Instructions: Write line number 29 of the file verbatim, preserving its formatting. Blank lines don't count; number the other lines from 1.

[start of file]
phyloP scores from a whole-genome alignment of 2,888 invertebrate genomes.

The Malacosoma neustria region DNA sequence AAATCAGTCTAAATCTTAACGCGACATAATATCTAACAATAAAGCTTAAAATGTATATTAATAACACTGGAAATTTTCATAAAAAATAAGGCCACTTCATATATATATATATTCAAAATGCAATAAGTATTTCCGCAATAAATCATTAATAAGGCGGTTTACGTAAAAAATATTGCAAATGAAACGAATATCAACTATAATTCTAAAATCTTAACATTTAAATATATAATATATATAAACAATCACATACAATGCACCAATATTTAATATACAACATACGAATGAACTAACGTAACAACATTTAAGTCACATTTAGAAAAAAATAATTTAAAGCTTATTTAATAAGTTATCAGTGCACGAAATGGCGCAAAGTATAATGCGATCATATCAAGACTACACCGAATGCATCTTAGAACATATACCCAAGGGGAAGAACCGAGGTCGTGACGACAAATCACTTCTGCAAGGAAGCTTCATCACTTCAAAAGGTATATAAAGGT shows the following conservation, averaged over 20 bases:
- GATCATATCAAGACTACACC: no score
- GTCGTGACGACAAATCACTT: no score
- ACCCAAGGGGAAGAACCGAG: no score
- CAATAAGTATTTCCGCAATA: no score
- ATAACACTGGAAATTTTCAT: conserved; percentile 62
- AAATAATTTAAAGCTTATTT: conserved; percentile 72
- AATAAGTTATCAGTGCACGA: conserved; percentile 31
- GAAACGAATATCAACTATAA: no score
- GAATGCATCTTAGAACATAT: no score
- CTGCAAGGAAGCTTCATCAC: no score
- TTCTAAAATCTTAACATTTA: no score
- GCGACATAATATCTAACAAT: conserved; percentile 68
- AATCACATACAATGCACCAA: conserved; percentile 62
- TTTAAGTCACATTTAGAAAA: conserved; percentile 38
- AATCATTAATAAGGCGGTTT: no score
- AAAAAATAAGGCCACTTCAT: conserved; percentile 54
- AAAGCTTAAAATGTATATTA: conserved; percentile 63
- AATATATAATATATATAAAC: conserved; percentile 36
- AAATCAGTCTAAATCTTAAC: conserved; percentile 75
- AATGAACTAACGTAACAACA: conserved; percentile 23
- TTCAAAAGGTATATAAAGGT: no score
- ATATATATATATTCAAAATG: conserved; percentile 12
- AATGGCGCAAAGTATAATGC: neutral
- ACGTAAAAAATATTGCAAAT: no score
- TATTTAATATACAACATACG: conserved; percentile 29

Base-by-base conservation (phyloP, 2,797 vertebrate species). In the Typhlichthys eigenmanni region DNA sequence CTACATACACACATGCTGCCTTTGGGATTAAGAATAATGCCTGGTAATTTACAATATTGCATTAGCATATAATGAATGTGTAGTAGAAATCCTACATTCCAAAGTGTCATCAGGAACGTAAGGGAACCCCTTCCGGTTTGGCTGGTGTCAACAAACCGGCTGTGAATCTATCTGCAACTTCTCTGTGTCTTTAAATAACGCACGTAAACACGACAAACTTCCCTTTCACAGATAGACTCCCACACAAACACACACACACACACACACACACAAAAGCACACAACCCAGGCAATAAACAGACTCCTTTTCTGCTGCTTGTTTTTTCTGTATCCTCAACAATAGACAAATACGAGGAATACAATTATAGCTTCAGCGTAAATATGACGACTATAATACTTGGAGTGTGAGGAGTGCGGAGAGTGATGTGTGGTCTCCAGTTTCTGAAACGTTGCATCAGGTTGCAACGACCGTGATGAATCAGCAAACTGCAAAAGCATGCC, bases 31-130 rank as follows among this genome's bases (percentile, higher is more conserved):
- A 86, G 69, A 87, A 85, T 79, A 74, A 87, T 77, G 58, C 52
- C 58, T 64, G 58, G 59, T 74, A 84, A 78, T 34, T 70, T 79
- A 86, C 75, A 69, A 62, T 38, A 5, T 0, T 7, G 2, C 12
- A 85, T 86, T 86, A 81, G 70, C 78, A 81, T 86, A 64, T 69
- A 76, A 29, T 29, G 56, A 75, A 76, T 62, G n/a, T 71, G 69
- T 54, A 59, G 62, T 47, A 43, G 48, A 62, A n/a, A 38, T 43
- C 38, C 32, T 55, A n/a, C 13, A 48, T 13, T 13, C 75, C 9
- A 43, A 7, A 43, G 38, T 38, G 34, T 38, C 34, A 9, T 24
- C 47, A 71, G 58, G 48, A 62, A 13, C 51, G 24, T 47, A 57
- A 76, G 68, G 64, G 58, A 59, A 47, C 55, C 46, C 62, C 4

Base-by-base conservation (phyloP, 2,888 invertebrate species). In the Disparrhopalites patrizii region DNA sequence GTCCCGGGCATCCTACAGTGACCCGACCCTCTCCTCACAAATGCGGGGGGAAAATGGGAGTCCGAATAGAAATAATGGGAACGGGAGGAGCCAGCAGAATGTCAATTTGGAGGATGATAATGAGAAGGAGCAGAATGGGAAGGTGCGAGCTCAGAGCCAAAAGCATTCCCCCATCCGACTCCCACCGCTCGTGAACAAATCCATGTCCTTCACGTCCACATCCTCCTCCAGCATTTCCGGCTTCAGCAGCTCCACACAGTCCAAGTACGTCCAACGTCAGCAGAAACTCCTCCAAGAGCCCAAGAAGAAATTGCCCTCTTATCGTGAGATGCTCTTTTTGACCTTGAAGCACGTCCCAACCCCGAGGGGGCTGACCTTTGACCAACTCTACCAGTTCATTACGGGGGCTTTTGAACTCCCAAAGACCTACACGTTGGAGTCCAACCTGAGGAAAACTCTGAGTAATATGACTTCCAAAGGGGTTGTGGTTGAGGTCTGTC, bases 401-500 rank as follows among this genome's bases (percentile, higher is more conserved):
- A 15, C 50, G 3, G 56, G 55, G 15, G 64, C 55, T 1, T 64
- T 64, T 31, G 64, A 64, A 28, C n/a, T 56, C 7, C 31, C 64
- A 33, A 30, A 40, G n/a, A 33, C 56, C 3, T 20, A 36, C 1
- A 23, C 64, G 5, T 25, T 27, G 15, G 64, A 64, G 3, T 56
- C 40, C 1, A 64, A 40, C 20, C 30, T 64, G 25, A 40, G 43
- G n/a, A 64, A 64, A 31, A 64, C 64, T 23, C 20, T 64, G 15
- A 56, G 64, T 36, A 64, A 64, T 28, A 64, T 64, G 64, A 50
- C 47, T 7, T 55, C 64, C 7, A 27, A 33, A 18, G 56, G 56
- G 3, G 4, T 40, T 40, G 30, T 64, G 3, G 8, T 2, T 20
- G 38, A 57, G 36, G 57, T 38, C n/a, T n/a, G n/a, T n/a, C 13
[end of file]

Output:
- A 86, G 69, A 87, A 85, T 79, A 74, A 87, T 77, G 58, C 52